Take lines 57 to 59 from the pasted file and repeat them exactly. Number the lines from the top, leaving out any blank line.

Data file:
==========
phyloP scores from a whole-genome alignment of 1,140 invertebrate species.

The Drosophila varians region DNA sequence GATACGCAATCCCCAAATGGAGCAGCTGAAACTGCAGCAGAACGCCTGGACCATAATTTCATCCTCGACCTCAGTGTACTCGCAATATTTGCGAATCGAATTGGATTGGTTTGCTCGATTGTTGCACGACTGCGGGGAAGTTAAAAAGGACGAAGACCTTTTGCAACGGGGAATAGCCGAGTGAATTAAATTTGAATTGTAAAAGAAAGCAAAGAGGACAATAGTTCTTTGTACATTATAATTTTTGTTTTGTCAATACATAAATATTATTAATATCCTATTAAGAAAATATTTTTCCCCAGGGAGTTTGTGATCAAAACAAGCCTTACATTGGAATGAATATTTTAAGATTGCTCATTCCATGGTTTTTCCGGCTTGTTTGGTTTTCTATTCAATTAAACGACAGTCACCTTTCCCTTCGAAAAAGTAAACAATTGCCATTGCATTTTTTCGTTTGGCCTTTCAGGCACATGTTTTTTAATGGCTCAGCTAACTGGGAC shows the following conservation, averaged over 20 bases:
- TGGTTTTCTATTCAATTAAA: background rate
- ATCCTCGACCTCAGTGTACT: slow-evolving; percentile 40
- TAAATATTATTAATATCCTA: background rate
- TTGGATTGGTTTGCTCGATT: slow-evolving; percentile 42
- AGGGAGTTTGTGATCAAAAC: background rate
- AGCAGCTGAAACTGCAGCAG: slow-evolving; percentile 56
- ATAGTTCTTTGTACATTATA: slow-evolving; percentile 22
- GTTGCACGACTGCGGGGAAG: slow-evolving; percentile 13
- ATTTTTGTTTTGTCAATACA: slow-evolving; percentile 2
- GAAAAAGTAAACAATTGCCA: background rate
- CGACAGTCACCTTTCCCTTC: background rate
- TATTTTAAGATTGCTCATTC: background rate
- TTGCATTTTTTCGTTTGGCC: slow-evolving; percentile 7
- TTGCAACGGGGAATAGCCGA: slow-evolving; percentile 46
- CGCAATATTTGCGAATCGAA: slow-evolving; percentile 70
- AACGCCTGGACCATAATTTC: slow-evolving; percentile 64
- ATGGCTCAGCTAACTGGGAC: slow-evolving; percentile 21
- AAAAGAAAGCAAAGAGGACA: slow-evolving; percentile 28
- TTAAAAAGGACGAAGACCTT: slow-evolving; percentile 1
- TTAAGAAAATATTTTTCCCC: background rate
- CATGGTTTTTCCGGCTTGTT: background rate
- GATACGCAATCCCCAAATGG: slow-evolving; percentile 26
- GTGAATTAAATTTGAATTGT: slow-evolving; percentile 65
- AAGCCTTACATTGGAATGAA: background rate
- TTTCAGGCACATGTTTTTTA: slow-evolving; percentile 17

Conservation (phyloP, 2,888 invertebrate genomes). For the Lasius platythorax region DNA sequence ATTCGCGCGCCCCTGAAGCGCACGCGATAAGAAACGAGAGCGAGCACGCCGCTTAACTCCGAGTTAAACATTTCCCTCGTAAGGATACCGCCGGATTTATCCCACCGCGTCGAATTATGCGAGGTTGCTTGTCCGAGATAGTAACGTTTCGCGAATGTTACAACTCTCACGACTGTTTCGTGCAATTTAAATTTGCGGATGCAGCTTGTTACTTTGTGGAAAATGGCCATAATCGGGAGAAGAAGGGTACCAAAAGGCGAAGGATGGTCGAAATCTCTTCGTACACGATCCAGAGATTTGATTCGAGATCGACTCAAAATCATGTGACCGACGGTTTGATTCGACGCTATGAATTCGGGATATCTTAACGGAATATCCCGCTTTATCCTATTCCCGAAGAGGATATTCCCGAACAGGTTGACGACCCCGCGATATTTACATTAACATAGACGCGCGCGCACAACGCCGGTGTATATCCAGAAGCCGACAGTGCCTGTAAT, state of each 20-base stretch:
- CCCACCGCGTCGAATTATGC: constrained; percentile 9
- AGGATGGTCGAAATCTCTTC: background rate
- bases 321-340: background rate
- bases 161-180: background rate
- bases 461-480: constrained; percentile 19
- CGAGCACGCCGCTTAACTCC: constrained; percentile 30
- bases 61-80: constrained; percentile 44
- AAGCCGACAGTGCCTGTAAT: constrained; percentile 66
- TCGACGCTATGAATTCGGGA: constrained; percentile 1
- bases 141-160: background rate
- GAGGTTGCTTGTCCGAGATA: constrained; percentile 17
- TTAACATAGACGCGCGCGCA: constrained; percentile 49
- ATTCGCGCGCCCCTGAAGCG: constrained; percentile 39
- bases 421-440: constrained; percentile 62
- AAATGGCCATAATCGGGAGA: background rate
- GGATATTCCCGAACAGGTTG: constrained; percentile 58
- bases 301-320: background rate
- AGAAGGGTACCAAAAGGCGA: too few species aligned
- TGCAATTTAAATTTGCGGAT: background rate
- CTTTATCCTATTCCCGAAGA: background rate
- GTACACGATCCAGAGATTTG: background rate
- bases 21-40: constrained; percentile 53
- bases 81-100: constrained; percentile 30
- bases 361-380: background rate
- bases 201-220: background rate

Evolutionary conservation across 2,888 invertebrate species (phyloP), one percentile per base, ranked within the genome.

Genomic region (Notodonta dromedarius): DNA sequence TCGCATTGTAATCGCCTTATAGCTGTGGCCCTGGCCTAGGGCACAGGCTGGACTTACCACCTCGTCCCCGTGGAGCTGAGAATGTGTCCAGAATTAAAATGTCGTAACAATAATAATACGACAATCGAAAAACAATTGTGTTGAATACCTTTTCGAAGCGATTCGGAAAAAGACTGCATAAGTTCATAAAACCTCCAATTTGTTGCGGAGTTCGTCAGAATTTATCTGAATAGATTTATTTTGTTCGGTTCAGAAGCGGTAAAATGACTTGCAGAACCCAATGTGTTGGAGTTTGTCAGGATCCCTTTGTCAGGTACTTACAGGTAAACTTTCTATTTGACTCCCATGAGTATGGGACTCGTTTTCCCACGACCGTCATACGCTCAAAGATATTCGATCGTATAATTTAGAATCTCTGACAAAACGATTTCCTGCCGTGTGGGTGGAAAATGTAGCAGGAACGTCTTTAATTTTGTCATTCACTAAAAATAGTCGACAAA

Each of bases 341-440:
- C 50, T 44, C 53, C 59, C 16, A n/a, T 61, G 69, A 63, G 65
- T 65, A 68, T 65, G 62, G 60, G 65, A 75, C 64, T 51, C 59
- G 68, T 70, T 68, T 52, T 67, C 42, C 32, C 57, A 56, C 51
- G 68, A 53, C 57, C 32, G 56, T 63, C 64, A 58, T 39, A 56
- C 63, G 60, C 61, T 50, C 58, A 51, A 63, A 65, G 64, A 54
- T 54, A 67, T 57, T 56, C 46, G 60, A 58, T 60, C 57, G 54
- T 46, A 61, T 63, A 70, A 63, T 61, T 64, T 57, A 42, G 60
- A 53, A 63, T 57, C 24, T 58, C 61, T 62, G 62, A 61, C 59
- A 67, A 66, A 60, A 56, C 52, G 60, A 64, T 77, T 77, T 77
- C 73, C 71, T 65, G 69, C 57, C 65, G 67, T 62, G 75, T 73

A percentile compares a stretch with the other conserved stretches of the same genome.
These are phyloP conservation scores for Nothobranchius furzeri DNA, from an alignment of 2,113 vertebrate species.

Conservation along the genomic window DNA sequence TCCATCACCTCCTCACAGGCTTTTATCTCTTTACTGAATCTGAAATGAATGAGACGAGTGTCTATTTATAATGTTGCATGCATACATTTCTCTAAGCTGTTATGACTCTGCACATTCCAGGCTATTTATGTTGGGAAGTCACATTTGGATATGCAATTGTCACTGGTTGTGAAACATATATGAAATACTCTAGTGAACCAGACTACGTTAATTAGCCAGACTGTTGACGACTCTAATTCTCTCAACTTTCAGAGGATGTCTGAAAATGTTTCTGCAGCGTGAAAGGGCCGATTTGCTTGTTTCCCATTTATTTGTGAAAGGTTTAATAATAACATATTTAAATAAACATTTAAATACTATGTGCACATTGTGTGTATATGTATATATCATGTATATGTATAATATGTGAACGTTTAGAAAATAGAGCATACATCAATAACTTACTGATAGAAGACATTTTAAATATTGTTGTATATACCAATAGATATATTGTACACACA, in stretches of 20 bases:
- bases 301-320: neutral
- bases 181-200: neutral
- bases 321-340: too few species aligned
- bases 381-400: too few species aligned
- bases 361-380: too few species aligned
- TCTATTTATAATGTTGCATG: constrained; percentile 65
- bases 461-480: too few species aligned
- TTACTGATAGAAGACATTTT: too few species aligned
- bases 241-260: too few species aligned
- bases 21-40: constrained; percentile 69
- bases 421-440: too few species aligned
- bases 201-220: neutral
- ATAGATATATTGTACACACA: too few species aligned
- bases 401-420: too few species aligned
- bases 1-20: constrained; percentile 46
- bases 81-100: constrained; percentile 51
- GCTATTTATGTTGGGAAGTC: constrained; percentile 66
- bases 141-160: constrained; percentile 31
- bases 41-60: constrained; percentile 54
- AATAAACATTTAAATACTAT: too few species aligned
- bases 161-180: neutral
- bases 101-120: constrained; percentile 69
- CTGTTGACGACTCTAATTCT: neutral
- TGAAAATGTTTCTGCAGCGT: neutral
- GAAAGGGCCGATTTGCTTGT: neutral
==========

- C 50, T 44, C 53, C 59, C 16, A n/a, T 61, G 69, A 63, G 65
- T 65, A 68, T 65, G 62, G 60, G 65, A 75, C 64, T 51, C 59
- G 68, T 70, T 68, T 52, T 67, C 42, C 32, C 57, A 56, C 51